Four Weeks of Wheat Beer on Tuesday

The last of the wheat beers for this month is In Heat Wheat from Flying Dog Brewery. It poured with plenty of carbonation and a foamy white head. The first sip is a mouthful of clean malty refreshment. There is plenty of malt sweetness to balance out any would-be hops sourness.

As the drink warms the flavor becomes more pronounced and a bit of citrus bitterness comes to the flavor foreground. This is a much better balanced wheat beer then some I have had recently and I recommend it highly.

Score: 5 out of 5 pints.

The Beer of the Day Calendar recently had a wheat beer review, it explained the three basic categories of wheat beers: Bavarian hefeweizen, Belgian Wit and American Wheat. In Heat Wheat is a great example of the American Wheat style.

Tuesday, September 6, 2011

The Rock n Roll shirts begin & more Deeper Thoughts

At least a small majority of my T-shirt collection are shirts for rock n roll bands. Two bands dominate this section, Widespread Panic and the Grateful Dead. I have a few Phish shirts too. Here’s one shirt for each of these bands to make the shirt count 38 with 327 shirts left to display.

Last week we had Melville, this week we have Jack Handey's take on D. H. Lawrence;

"Marta talks about sensuality, but I don't think she'd know sensuality if it bit her on the ass."

There are those contractions again and who is Marta anyway?

Monday, September 5, 2011

Starr Hill Brewery, The Love Wheat Beer

This beer poured clear and golden with plenty of carbonation. It smells like vinegar. The first sip tastes of vinegar and lemons and it is difficult to distinguish these two flavors. The carbonation settled down quickly and the best I can say for the flavor is, it tastes like a margarita mix without sugar.

I can't help but wonder if this beer has been sitting in warehouses and supermarkets for too long? The "best by" date is September, could this mean September 2010? The Love has an overall score of "B" at the Beer Advocate web site, that's out of 97 reviews. This beer has a bit more sourness than I can appreciate in any beer, Belgian or microbrew, but maybe Starr Hill is on to something?

I have to give this one a score of 1 pint out of 5 pints. I believe this is the lowest score I have yet to award.

Thursday, September 1, 2011

The Glory of Their Times

A friend of mine loaned me this book;

I read it in about two weeks. It is a compilation of interviews with Major League Baseball players who played professionally before the first World War. The book concludes with interviews from men who played before and during the first World War and the Depression. This was a time when the Giants and the Dodgers both played their home games in New York State and a team called the Braves played in Boston. Each chapter, an interview with an individual player,begins with a quote from another book or publication which is revelant to that player. The chapter on Fred Snodgrass begins;

"Often I have been asked to tell what I did to Fred Snodgrass after he dropped that fly ball in the World Series in 1912, eleven years ago. Well, I will tell you exactly what I did: I raised his salary $1,000." John J. McGraw, My Thirty Years in Baseball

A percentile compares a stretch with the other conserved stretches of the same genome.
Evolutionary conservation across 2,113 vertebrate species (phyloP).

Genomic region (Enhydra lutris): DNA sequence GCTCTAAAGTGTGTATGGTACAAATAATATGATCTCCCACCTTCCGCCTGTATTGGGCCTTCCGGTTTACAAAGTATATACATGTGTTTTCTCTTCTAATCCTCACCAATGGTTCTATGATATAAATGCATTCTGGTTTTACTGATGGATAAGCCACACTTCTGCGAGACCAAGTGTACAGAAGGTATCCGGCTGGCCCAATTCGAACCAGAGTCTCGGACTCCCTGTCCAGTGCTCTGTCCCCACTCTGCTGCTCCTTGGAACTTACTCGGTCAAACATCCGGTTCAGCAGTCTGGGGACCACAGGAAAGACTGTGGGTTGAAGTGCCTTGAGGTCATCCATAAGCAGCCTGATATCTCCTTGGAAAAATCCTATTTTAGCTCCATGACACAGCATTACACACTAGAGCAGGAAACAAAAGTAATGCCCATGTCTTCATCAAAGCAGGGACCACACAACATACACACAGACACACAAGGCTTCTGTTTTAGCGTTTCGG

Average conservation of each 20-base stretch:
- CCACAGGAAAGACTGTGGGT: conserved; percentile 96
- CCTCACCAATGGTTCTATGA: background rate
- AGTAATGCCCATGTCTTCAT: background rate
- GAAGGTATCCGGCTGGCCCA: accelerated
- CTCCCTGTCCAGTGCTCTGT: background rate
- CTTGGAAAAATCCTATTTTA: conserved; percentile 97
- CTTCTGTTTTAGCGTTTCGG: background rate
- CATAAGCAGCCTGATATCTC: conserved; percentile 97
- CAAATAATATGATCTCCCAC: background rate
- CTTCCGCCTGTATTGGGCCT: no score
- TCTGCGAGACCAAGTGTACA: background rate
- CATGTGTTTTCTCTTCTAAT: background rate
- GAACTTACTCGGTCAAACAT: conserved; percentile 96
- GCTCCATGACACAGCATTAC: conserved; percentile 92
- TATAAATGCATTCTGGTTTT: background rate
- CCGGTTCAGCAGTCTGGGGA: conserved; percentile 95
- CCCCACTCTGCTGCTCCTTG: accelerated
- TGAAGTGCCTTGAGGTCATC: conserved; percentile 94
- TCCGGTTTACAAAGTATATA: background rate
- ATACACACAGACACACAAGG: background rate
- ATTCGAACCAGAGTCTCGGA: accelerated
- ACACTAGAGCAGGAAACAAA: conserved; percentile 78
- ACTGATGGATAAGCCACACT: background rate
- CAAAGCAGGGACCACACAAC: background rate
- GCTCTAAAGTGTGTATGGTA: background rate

John McGraw, Mr. MaGraw to his players, was the manager for the New York Giants. This book is a great window into another era, and to as many errors as well.

Tuesday, August 30, 2011

Beer shirt Tuesday & Deeper Thoughts

I have acquired three more T-shirts this summer and each is beer related. I got a shirt for the Knoxville area Humane Society which reads "Yappy Hour." This one is from Union Jacks where they were collecting $10.00 per shirt for the Humane Society. Then there is the "Break Fluid" shirt which came from Wal-Mart for $6.00. The shirt has an image of a tub of ice and bottles and cans of beer. Lastly, I found one of those "Life is full of important choices" shirts at the Goodwill Thrift Store for 98 cents. The important choices on this shirt are various beer brands on tap handles. This brings our count to 35 shirts presented and 330 shirts to go...

Also, I found the Jack Handey book. It is actually titled Deeper Thoughts and is the sequel to the book titled Deep Thoughts. Here's Jack's version of Moby Dick;

"I think a good novel would be where a bunch of men on a ship are looking for a whale. They look and look, but you know what? They never find him. And you know why they never find him? It doesn't say. The book leaves it up to you, the reader, to decide. -- Then, at the very end, there's a page that you can lick and it tastes like Kook-Aid."

Enough said.

Sunday, August 28, 2011

Four Weeks of Wheat Beer, pt. 2

Up in Crozet, Va. they have a little brewery named Starr Hill and, a couple of weeks ago, I purchased one of their mixed 12-packs. I believe that, normally, the 12-pack should contain three lagers, three IPAs, three pale ales and three wheat beers. I may have missed some promo material or they have a practical joker working in the packing room 'cause this pack contained a lager and a Hefeweizen from the Legend Brewery in Richmond.

I'm not complaining about this situation because this allows me to sample these Legend beers without purchasing the individual six packs or one of those $8.98 mixed six packs that all grocery stores have now. So, I bring to you all the Legend Hefeweizen.

This one pours very clear, it looks more like a pilsner than a wheat beer. The aroma is citrus, coriander and cinnamon. The first sip is like a dry, white wine, very light on the tongue and lightly carbonated.

The wheat and hop bitterness increases with continued sipping, citrus flavoring remains. It's like a Margarita without the balancing orange juice sweetness. I believe I could use this brew in a Margarita mix...